Rhetoric, Religion and the Civil Rights Movement, 1954-1965

By Davis W. Houck; David E. Dixon | Go to book overview

§31 Dr. Mordecai Wyatt Johnson

Dr. Mordecai Johnson’s biography appears in the introduction to his January 10, 1954 sermon in Baltimore, Maryland.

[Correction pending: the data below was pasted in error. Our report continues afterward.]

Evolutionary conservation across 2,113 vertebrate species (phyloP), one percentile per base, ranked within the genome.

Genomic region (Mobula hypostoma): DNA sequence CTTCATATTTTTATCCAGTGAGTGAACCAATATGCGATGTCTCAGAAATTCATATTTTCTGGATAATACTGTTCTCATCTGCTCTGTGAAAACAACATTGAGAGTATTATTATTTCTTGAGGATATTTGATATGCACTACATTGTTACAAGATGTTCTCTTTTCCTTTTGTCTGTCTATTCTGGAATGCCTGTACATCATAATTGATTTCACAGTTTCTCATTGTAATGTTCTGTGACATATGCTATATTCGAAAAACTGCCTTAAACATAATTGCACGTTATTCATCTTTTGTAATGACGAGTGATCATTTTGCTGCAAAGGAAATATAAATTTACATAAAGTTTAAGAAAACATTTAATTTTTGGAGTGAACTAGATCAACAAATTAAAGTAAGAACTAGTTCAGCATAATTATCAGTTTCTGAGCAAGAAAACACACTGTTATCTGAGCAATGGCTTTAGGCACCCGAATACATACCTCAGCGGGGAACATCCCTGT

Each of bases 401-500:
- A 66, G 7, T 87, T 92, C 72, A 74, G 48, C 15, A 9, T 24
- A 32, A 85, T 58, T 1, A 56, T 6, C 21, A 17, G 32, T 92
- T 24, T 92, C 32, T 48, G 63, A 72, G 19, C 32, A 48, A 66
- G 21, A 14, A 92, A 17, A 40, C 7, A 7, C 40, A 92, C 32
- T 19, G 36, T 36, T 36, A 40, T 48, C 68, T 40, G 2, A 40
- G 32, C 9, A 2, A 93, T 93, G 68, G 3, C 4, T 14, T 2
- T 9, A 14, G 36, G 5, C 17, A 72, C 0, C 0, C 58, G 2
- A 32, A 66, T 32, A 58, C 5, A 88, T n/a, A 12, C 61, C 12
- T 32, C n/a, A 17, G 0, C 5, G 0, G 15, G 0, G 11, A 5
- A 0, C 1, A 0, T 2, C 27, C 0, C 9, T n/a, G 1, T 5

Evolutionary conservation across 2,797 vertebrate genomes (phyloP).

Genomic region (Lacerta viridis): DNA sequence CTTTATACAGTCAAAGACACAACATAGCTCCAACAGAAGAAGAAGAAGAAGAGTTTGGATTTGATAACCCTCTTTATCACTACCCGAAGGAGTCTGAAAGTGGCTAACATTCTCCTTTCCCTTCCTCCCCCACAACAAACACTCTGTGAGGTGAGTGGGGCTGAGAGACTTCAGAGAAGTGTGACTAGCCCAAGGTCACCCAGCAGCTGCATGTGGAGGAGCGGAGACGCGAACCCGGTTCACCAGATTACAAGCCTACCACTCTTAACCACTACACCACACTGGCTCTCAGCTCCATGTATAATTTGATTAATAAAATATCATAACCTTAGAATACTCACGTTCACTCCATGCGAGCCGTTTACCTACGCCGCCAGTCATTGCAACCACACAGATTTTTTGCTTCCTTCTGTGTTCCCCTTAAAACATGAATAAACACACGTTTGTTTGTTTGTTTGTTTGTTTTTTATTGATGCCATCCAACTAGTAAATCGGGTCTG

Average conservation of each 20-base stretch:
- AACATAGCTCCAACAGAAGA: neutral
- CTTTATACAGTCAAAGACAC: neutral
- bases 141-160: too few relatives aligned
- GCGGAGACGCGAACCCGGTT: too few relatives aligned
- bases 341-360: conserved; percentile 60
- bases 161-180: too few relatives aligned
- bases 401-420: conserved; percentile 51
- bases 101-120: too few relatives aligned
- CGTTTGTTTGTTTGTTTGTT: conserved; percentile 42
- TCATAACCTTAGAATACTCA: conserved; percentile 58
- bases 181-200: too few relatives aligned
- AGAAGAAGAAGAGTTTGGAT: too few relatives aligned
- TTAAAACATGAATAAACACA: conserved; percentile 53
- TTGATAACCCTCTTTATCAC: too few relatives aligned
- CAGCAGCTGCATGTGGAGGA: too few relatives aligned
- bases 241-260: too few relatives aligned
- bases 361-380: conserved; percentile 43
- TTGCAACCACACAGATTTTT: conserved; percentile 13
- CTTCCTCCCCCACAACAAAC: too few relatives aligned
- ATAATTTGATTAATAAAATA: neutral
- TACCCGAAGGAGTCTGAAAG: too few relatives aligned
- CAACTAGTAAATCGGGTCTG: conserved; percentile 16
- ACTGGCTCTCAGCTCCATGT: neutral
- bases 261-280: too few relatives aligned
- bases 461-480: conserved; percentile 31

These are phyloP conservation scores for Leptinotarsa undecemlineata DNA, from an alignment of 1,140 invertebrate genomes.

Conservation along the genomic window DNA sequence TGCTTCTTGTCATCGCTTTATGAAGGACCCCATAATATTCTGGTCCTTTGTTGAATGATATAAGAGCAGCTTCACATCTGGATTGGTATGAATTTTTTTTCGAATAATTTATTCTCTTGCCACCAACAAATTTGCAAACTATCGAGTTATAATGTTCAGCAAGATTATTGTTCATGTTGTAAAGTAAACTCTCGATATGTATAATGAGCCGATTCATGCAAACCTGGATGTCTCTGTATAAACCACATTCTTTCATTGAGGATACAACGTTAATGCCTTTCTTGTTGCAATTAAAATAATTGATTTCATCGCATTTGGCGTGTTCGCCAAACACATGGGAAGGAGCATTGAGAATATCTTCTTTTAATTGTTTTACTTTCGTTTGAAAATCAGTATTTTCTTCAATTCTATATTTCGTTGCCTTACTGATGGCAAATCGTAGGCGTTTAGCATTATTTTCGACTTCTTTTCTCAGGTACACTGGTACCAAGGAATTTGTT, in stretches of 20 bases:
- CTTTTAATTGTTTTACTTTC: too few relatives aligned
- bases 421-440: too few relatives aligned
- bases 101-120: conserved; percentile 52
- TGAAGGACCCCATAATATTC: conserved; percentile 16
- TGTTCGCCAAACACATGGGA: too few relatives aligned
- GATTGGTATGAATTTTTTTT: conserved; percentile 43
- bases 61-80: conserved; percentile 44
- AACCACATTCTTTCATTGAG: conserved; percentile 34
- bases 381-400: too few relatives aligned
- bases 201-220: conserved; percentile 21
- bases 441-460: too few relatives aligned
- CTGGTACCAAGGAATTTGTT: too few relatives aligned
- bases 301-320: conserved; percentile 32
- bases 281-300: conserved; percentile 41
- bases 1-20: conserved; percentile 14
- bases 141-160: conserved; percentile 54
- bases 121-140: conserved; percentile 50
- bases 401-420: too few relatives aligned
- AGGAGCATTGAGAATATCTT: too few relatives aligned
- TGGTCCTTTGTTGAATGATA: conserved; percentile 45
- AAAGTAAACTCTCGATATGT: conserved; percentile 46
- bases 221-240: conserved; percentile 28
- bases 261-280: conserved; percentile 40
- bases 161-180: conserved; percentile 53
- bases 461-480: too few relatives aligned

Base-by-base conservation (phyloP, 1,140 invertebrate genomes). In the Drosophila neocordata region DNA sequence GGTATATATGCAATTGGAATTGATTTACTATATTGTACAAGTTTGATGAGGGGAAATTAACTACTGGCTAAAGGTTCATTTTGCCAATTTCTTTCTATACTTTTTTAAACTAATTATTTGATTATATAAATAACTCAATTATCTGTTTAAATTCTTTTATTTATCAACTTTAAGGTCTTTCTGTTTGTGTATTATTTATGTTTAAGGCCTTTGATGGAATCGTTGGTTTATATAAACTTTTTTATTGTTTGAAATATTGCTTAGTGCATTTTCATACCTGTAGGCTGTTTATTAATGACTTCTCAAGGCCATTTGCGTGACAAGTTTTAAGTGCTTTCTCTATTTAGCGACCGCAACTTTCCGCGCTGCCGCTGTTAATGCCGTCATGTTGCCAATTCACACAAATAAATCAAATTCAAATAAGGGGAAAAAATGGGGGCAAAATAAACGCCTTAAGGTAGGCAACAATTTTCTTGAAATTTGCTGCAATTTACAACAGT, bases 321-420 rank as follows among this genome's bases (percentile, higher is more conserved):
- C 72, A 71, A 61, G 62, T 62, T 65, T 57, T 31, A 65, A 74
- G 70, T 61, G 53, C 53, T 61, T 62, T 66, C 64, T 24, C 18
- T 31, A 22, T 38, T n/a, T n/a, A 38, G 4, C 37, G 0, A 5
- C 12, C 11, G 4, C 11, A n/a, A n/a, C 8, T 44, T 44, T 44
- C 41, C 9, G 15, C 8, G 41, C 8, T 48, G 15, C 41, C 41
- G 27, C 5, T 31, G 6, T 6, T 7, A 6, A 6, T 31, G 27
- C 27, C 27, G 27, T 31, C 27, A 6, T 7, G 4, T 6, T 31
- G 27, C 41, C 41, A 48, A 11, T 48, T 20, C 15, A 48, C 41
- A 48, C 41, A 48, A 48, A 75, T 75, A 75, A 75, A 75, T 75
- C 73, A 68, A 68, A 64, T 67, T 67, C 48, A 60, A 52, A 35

Johnson’s speech at the Prayer Pilgrimage on May 17, 1957 commemorates the third anniversary of the Brown decision. Before 30,000 people gathered at the Lincoln Memorial, Johnson and other speakers walked something of a rhetorical tightrope. That is, King and A. Philip Randolph wanted to hold the march as a protest of the Eisenhower administration’s unwillingness to hear black grievances. But in order to bring the resources of the NAACP to bear on the event, King and Randolph had to persuade Roy Wilkins. They did so primarily by arguing that the march would function as a rally for the administration’s voting rights bill. With Wilkins on board, the NAACP eventually convinced the administration, by badmouthing King, to allow the pilgrimage to use the Lincoln Memorial as its staging ground.

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